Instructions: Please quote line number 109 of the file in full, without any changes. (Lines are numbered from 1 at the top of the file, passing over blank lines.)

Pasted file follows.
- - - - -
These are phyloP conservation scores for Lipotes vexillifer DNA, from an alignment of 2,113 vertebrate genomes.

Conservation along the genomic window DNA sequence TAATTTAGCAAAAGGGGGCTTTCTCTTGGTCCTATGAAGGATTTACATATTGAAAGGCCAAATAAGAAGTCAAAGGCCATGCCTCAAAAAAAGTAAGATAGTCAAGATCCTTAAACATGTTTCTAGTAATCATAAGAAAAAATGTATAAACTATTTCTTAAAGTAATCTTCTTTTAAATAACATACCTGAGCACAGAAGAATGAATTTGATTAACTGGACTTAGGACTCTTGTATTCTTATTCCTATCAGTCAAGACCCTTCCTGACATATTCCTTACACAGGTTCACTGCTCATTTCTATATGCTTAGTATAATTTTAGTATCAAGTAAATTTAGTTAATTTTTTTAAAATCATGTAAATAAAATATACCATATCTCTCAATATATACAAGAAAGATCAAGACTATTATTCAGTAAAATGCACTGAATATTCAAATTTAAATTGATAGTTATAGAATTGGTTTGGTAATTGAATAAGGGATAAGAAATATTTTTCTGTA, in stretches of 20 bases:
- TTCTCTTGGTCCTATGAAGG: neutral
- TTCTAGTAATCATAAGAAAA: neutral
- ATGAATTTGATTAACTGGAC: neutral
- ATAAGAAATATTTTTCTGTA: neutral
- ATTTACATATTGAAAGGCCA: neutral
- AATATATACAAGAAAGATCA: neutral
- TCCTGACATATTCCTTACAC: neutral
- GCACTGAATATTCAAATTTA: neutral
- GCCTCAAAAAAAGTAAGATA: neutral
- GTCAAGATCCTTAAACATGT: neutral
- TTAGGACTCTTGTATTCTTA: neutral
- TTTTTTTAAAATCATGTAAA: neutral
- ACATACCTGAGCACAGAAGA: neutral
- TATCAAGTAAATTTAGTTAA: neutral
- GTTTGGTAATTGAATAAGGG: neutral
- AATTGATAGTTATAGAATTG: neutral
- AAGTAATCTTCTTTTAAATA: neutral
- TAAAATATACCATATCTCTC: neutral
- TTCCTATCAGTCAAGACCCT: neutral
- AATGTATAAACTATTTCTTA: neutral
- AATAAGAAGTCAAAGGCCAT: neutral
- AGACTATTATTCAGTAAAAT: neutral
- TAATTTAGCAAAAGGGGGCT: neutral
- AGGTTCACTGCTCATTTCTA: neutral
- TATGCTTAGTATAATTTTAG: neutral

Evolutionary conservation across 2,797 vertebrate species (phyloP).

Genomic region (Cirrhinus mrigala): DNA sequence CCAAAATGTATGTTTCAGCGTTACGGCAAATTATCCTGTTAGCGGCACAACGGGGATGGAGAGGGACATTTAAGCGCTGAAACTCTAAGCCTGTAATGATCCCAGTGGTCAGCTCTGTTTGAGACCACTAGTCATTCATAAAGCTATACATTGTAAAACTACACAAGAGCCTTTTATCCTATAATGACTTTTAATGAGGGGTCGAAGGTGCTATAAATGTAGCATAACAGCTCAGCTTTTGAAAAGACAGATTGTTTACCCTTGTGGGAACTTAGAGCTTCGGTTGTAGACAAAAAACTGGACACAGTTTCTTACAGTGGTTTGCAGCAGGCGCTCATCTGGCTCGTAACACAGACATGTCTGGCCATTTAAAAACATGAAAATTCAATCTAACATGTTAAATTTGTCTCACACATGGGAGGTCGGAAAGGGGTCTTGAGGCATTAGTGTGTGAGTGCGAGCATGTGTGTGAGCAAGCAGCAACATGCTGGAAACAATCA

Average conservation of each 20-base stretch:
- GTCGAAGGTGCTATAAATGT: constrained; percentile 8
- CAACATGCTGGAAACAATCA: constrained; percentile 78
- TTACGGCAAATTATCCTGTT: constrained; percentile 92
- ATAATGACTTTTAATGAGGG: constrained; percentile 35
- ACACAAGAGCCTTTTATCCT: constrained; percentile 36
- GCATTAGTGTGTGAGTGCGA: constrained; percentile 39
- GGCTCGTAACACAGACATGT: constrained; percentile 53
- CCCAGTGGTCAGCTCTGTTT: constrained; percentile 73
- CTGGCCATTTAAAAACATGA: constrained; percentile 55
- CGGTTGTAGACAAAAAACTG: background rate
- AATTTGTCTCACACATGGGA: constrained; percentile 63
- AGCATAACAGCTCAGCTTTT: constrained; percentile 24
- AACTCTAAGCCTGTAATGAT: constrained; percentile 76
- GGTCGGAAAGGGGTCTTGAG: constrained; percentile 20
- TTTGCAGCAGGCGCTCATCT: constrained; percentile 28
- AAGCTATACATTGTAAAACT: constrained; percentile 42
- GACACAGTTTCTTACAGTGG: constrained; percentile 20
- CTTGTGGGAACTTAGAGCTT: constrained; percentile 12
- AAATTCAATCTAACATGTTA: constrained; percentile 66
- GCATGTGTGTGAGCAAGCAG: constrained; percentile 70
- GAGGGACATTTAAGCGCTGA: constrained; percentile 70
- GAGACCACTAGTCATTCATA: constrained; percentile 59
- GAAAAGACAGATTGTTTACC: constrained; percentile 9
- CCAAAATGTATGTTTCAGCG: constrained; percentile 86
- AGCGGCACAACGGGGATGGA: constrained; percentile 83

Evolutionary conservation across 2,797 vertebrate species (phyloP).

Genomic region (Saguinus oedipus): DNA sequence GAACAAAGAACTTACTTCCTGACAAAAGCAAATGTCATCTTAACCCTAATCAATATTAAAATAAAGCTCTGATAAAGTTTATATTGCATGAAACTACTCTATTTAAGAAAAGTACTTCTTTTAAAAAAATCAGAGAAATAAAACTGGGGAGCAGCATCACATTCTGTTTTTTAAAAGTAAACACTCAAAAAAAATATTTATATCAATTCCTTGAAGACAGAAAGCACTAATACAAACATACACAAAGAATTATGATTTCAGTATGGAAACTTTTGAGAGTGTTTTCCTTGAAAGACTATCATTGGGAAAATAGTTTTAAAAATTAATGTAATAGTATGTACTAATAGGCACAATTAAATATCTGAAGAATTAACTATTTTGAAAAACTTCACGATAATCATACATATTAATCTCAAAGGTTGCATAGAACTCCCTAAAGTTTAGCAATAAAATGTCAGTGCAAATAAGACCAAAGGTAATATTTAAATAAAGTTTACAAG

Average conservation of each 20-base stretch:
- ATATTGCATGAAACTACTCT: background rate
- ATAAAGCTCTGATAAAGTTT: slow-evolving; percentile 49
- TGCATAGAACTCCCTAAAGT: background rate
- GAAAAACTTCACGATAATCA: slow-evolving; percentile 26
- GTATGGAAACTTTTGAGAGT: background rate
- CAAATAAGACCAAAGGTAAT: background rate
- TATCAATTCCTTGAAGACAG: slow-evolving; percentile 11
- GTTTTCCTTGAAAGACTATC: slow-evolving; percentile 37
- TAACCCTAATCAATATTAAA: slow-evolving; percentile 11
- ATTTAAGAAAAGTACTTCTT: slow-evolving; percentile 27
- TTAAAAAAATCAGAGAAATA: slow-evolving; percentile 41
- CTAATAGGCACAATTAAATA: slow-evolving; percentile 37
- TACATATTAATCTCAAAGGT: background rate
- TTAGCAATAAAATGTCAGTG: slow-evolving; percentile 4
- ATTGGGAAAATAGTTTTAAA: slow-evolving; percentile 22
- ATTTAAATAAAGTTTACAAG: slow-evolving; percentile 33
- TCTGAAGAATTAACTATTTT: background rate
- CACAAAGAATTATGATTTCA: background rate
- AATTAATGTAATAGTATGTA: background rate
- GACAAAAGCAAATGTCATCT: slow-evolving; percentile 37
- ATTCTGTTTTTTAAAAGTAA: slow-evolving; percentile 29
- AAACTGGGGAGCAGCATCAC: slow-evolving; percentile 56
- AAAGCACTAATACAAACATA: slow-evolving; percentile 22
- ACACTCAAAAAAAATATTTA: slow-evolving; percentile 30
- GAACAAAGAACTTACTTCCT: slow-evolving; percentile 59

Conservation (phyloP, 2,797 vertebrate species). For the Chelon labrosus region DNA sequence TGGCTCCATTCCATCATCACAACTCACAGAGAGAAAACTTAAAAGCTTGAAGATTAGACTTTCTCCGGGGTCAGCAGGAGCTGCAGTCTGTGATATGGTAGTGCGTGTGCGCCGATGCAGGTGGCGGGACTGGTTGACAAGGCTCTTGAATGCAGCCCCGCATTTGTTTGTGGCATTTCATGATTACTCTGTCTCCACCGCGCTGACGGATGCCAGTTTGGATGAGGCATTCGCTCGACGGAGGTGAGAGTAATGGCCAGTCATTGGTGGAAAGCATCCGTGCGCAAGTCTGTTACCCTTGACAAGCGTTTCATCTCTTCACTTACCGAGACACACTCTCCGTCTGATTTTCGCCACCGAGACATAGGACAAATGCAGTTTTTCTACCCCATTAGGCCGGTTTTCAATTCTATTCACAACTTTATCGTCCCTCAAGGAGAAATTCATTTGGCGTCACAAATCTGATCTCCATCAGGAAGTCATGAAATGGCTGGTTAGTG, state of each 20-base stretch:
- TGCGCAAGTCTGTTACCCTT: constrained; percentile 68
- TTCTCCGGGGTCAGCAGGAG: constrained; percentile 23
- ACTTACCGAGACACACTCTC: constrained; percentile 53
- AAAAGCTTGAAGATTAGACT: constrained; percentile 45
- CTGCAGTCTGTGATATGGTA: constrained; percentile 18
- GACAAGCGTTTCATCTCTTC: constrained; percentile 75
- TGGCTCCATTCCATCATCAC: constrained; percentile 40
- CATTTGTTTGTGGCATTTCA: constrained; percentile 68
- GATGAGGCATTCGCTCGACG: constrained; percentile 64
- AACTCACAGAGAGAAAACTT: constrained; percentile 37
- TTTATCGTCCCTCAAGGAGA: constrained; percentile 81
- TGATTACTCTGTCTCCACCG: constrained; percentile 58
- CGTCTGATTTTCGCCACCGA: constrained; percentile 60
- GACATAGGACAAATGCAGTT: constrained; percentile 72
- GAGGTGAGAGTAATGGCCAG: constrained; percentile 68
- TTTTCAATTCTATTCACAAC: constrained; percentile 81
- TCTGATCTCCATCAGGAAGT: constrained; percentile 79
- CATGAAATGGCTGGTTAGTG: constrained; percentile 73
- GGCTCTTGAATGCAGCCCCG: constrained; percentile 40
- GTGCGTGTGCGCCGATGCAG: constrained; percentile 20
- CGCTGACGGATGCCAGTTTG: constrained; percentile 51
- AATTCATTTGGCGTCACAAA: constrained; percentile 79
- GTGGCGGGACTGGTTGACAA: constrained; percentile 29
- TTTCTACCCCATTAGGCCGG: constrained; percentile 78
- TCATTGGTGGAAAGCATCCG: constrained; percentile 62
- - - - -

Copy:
- TCATTGGTGGAAAGCATCCG: constrained; percentile 62